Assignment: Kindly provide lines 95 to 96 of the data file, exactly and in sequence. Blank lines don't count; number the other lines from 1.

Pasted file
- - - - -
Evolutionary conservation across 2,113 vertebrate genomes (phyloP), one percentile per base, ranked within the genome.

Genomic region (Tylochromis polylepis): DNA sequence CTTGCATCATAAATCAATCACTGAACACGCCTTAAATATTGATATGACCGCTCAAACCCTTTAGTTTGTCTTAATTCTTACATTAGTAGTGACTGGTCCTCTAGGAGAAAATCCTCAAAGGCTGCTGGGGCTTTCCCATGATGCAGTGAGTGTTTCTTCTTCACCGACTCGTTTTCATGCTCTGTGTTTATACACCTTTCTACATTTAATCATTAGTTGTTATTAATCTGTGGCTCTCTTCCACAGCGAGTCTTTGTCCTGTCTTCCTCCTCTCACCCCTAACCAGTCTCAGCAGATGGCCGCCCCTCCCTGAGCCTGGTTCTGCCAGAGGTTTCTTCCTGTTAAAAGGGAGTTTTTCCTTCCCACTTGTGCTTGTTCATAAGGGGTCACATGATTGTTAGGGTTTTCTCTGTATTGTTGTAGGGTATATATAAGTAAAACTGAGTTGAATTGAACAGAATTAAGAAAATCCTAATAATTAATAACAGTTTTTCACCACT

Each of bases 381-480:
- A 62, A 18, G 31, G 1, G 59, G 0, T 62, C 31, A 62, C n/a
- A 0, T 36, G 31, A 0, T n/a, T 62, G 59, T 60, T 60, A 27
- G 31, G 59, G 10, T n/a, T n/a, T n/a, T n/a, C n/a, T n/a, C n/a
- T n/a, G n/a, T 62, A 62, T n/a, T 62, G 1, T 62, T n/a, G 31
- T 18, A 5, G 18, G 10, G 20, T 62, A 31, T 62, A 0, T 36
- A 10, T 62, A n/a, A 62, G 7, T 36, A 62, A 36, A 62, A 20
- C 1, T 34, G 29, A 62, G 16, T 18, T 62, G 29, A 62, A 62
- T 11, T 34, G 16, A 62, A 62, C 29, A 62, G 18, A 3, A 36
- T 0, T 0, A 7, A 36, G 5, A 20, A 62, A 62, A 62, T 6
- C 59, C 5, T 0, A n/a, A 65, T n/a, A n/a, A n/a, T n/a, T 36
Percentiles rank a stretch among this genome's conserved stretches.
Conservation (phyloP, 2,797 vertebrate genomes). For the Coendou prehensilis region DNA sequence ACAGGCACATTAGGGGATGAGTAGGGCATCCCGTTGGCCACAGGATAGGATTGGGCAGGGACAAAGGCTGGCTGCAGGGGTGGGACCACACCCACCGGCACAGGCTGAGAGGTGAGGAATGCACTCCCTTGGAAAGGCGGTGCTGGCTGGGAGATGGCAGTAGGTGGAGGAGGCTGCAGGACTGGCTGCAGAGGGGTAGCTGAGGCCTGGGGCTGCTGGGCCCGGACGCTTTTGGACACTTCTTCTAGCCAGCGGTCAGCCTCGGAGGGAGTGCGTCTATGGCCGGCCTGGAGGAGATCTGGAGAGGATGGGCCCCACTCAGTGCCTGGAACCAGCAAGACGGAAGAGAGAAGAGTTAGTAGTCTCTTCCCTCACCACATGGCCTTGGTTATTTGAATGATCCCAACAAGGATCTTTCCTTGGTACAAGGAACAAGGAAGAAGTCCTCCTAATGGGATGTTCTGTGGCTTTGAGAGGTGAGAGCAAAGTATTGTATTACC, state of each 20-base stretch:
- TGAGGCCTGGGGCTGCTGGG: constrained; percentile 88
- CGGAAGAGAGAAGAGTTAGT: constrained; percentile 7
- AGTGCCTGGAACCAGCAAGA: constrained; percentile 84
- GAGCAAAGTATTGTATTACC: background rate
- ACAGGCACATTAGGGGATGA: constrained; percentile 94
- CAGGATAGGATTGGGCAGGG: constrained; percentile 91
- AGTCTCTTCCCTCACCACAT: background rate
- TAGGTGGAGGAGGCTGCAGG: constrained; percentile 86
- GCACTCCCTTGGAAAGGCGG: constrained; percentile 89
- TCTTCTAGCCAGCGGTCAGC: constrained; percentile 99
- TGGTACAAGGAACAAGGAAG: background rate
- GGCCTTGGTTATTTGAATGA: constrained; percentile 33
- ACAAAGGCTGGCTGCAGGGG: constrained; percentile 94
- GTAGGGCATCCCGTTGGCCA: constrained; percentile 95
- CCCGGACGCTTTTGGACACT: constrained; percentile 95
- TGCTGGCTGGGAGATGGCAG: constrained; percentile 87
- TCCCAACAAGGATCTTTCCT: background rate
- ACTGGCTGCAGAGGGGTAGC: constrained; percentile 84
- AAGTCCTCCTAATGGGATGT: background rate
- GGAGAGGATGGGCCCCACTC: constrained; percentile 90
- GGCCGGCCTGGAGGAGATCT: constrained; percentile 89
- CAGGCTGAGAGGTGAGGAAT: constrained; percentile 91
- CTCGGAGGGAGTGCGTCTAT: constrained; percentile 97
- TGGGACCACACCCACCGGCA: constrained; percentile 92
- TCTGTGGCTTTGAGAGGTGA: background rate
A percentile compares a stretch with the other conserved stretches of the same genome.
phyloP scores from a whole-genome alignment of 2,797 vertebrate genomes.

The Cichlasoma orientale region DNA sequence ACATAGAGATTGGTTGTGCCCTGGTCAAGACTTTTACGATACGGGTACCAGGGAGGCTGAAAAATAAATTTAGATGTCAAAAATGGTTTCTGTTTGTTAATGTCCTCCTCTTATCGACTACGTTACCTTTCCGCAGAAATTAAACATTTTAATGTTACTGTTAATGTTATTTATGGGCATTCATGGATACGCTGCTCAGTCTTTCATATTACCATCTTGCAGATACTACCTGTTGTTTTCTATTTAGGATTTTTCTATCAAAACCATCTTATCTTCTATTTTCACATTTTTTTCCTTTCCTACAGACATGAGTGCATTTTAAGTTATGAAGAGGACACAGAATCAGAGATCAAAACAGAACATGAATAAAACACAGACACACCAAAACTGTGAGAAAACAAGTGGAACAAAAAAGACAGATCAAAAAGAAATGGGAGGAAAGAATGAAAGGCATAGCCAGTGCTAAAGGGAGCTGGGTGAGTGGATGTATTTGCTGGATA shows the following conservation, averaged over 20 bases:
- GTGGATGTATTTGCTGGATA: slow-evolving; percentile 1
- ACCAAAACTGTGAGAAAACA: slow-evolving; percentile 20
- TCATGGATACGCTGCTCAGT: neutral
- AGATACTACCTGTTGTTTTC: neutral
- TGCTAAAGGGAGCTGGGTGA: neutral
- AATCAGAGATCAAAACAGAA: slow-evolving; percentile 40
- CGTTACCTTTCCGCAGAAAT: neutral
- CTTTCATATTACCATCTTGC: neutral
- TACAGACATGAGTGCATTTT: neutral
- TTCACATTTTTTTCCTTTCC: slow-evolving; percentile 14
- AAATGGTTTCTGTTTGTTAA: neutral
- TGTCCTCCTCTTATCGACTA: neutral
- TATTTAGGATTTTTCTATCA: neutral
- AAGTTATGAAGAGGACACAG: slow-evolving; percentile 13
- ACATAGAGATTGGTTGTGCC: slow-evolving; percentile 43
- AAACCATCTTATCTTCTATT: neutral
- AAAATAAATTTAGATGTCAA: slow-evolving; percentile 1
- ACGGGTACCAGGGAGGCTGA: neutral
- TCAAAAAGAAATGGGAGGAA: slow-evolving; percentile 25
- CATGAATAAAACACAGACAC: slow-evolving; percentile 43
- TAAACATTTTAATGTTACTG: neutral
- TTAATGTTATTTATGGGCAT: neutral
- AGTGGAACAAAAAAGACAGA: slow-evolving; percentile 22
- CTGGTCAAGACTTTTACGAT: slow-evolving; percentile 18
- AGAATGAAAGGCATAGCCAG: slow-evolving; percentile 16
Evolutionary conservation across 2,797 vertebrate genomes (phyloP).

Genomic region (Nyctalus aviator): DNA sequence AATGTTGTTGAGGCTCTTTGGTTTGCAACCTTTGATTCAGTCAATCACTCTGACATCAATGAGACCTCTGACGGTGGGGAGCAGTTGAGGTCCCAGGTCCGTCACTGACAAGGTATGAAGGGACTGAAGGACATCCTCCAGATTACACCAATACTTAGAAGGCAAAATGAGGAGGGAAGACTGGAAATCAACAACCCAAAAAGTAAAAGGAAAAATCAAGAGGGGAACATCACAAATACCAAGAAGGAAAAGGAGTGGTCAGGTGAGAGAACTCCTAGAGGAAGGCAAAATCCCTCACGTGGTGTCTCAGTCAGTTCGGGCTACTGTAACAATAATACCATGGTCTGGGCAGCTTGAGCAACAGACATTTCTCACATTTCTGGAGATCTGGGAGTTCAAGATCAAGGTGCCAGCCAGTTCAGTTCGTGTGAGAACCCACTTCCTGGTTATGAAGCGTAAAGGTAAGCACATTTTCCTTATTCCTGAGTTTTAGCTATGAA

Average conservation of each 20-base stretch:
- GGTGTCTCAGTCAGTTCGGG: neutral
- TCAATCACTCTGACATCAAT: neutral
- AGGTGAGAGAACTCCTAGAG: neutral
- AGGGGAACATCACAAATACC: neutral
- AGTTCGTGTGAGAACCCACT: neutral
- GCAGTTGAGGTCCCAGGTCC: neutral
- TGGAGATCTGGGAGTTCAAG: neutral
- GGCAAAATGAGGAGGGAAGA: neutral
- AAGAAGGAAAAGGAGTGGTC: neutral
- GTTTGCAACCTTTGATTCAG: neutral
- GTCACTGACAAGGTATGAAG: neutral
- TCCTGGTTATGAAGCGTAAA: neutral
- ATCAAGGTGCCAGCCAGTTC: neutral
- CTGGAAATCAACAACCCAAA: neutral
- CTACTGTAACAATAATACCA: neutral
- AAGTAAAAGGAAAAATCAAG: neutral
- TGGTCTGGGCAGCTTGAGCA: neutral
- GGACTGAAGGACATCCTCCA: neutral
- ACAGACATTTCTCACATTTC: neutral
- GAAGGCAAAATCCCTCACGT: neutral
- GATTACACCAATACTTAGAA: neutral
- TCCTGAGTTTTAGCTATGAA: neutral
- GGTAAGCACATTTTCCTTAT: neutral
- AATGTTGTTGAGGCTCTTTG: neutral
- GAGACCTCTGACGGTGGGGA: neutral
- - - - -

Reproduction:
- AATGTTGTTGAGGCTCTTTG: neutral
- GAGACCTCTGACGGTGGGGA: neutral